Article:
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Rapha’s Core bib shorts are $115 and are a definite step up from my several pairs of The Black Bibs that I own. I wouldn’t go as far as saying they are twice as good though, so where the diminishing returns are no longer worth it is up to you. Also, they aren’t so good that I can’t ever wear cheaper bibs again but are definitely more comfortable.

https://www.rapha.cc/us/en_US/shop/core-bib-shorts/product/COB01XXBLK

Full Disclosure: I also didn’t pay full price for them. They had a 25% off sale a month ago and grabbed those and the core cargo bibs.

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I don’t think you need to break the bank on the top end Rapha or other premium bib shorts but it’s worth the money to buy good bib shorts or anything for that matter that is a contact point. Your hands and butt are a major contact point and can make ore break your ride.

I fell into the trap when I first started indoor training in thinking that I could use low end shorts/bibs but I was very wrong. If I’m stopping my 1.5 hour workout because my butt can’t take it any more then I’m shooting myself in the foot.

Cycling can be a very expensive hobby but you can save money on some things but don’t go for the low end on your shorts/bibs. I’ve learned from my mistakes.

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Depends on how LONG those daily rides are.

I have a ~$60 pair of shorts (not bibs) from MEC/REI that are 4 years old and in great condition, much better shape than my 2-yr old $200 Castelli bibs. However, I can’t wear the $60 pair for more than an hour, they just aren’t constructed to do that. The $200 shorts I’ve ridden for 5-6 hours w/o problems.

Yeah, if you’re only doing 1hr rides, go cheap. :+1:

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Sure. A good pair of bib is money well spent no matter the price point.
The question is… how much better is a $250 bib over a $60 bib?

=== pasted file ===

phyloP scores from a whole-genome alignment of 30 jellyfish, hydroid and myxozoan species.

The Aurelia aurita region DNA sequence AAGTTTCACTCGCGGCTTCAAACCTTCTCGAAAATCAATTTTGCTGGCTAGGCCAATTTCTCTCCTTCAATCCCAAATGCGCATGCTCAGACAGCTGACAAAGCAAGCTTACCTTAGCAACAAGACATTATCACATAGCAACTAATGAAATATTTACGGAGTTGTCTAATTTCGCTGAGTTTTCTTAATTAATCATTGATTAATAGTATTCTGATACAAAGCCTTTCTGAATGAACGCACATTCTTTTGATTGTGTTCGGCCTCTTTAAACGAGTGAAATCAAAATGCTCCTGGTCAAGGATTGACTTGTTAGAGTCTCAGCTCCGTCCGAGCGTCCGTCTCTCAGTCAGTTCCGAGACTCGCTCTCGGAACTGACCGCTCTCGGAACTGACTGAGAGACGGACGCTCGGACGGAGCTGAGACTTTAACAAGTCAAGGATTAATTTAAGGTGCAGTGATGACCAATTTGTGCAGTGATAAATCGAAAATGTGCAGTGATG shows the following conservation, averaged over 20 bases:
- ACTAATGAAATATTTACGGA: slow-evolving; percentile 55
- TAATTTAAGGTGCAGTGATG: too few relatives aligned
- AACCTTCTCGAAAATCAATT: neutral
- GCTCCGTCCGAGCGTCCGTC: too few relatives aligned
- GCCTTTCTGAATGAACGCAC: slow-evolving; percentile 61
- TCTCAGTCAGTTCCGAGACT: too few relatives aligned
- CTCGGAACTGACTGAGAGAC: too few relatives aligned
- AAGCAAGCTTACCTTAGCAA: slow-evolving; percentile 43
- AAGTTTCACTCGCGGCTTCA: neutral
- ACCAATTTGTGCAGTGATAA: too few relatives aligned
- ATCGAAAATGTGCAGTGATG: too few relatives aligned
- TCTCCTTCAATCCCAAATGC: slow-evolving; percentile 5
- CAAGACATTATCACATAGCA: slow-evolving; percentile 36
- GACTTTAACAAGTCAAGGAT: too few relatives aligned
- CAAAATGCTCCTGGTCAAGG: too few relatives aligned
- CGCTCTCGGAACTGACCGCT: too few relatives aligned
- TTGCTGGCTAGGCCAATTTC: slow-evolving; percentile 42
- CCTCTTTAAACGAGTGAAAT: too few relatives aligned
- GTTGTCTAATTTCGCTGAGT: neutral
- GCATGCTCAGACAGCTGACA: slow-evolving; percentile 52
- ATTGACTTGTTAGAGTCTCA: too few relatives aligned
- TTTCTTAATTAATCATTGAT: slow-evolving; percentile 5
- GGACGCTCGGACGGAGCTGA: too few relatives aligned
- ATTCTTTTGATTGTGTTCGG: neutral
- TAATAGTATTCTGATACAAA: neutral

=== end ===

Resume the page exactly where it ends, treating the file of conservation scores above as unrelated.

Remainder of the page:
is the padding that much better?

When it come to things, many tend to believe price dictate quality. Its called price bias.

Another well-publicized double-blind taste test was conducted in 2011 by Prof. Richard Wiseman of the University of Hertfordshire.[17][18] In a wine tasting experiment using 400 participants, Wiseman found that general members of the public were unable to distinguish expensive wines from inexpensive ones.[19] “People just could not tell the difference between cheap and expensive wine.”[20]

Im sure if they do the same with bibs you would be surprised of the results (if both bib use decent padding that is)

Don’t know about Bib shorts, but almost everything else biking related is comically priced.
To me the worst examples are mountain bike jerseys, more often than not, just a plain workout shirt no different than the 10$ ones at Old Navy, only with some “logos” on them…often priced north of 60$

Same goes for the “baggy” mountainbike shorts we like to wear over our bibs. I find the vast majority of them to be no better than regular workout shorts costing less than half

I come from a running background and running shoes can vary in price and quality. I never felt like I needed the super expensive shoes at $200 but the middle of the road shoes from $130 to $150 were all the same as far as quality. The question was what fit me better. Same with bib shorts. Find what works for you and stick with it. Nothing worse than trying a new chamois and finding half way into a 80 mile ride that it chafes.

I’m not bib shaming anyone. If the lower end bibs work for you, then go for it but it’s certainly been my experience that the middle of the road ones fit better for me and definitely last longer.